World Bank concerns ‘leakage’ of aid to tax havens

20 Feb 20

Huge amounts of international aid meant for some of the world’s poorest people is ending up in tax havens, according to a report by World Bank economists.

A study of 22 highly aid-dependent countries that are supported by the World Bank – the biggest multilateral aid donor – suggested up to a sixth of aid finds its way to places such as Switzerland.

“Aid disbursements to highly aid-dependent countries coincide with sharp increases in bank deposits in offshore financial centres known for bank secrecy and private wealth management, but not in other financial centres,” the paper found.

The average ‘leakage rate’ of aid was identified as being about 7.5%, which tends to increase in countries where aid makes up a higher percentage of GDP.

“In a quarter where a country receives aid equivalent to 1% of GDP, its deposits in havens increase by 3.4% relative to a country receiving no aid; by contrast, there is no increase in deposits held in non-havens,” the report found, concluding that “while other interpretations are possible, these findings are suggestive of aid diversion to private accounts in havens”.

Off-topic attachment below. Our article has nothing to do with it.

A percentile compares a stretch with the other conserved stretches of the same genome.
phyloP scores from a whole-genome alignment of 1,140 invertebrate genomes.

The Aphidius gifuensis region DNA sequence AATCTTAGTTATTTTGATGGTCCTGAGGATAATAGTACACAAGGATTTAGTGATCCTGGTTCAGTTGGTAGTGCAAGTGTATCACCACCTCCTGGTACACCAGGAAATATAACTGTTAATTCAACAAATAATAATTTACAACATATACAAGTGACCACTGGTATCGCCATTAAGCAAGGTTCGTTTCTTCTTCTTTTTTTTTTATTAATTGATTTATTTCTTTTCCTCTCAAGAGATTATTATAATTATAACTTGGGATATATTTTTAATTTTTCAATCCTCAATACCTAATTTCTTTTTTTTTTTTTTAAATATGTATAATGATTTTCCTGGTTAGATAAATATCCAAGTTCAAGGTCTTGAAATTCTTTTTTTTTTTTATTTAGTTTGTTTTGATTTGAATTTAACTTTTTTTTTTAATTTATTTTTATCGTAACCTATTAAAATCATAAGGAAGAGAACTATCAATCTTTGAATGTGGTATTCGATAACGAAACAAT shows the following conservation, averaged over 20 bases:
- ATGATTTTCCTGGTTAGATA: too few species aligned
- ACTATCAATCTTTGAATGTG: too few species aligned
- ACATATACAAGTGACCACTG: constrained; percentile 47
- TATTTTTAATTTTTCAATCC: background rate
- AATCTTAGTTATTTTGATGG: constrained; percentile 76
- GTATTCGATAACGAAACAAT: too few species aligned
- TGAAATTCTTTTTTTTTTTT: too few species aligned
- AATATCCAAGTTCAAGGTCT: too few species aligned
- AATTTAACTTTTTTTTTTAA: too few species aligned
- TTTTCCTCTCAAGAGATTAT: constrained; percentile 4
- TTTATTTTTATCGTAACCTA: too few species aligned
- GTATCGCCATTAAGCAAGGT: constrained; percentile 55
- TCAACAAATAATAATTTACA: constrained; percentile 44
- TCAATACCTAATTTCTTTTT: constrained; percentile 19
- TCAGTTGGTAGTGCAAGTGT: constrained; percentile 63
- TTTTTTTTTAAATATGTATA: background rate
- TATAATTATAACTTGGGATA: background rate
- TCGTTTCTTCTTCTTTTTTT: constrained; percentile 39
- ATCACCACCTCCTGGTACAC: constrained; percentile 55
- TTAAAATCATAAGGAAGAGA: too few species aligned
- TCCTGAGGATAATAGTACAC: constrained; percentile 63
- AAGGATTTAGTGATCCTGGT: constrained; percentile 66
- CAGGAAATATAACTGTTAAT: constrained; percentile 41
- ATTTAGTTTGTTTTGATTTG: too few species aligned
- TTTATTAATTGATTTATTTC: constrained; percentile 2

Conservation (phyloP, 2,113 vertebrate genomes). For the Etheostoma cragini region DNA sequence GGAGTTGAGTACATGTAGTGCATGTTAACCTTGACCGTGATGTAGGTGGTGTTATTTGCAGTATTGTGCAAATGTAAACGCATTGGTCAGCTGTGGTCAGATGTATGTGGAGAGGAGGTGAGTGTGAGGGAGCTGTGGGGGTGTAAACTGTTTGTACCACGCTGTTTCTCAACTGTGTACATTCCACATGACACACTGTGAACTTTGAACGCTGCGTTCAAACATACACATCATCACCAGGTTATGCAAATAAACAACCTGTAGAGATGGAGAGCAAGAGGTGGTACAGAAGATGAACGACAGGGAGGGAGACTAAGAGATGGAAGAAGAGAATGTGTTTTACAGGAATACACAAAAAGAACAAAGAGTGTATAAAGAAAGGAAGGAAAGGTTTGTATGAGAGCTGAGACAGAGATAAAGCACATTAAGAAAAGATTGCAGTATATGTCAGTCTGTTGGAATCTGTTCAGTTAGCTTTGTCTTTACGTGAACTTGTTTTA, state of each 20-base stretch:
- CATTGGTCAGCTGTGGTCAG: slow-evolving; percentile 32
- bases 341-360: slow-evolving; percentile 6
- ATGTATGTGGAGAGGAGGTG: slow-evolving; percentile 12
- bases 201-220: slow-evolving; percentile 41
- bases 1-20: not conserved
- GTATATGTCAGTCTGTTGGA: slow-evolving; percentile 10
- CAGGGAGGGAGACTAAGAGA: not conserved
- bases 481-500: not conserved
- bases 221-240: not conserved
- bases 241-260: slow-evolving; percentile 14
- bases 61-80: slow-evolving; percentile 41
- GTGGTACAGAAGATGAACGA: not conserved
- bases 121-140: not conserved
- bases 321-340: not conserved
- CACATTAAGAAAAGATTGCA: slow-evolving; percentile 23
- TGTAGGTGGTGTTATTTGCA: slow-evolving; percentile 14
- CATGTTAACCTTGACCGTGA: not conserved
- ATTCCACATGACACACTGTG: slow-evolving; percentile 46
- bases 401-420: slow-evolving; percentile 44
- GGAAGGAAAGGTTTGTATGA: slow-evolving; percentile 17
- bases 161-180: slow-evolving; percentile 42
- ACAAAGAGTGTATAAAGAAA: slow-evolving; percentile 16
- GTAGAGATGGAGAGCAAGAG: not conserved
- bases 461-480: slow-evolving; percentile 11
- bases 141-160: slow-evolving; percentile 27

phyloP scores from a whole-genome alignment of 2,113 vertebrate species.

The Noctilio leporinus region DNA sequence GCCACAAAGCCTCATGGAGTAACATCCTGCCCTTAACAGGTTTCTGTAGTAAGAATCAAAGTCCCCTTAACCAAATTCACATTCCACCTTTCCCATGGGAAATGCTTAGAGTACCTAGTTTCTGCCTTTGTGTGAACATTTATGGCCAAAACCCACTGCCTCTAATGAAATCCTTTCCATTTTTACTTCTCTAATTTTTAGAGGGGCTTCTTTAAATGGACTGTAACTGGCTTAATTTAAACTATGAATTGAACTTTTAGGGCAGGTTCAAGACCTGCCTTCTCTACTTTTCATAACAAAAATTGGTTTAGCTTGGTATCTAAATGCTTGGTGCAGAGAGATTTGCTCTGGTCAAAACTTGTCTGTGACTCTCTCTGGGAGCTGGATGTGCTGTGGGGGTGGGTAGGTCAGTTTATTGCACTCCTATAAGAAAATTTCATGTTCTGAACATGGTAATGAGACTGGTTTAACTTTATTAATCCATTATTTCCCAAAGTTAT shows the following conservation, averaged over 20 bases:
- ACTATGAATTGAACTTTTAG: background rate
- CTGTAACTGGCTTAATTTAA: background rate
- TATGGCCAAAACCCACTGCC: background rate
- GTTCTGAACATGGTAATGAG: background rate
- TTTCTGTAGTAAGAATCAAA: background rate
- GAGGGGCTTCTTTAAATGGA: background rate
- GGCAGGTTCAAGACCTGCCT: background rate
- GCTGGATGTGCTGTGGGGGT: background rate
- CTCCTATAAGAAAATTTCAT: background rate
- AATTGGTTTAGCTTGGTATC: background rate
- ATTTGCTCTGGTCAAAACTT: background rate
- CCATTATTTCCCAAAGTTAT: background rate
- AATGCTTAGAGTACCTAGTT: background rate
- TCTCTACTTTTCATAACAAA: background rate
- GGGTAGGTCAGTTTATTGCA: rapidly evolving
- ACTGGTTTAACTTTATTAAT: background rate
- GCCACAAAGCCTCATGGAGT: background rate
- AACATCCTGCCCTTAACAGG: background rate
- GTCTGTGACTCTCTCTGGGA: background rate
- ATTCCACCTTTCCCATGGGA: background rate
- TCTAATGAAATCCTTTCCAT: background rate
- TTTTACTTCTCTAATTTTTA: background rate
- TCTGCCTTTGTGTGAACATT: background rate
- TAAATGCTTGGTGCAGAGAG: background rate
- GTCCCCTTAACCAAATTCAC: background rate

These offshore accounts are overwhelmingly held by economic elites – many of the world’s poorest do not even have domestic bank accounts – so the researchers suggested that ruling politicians and bureaucrats being responsible is a “salient and plausible” explanation.

It is not known whether the money transferred is directly diverted from aid funds, or whether it comes from other public funds ‘freed up’ by aid.

The World Bank was swift to stress that the paper “is explicitly a work in progress”, but agreed that it “serves as a reminder of the fiduciary and corruption risks for aid providers” who operate in developing countries.

In a statement, the institution said it has “robust controls in place to ensure that the funds disbursed to client countries are used for their intended purposes”, and outlined some of its work fighting corruption and strengthening public institutions around the world.

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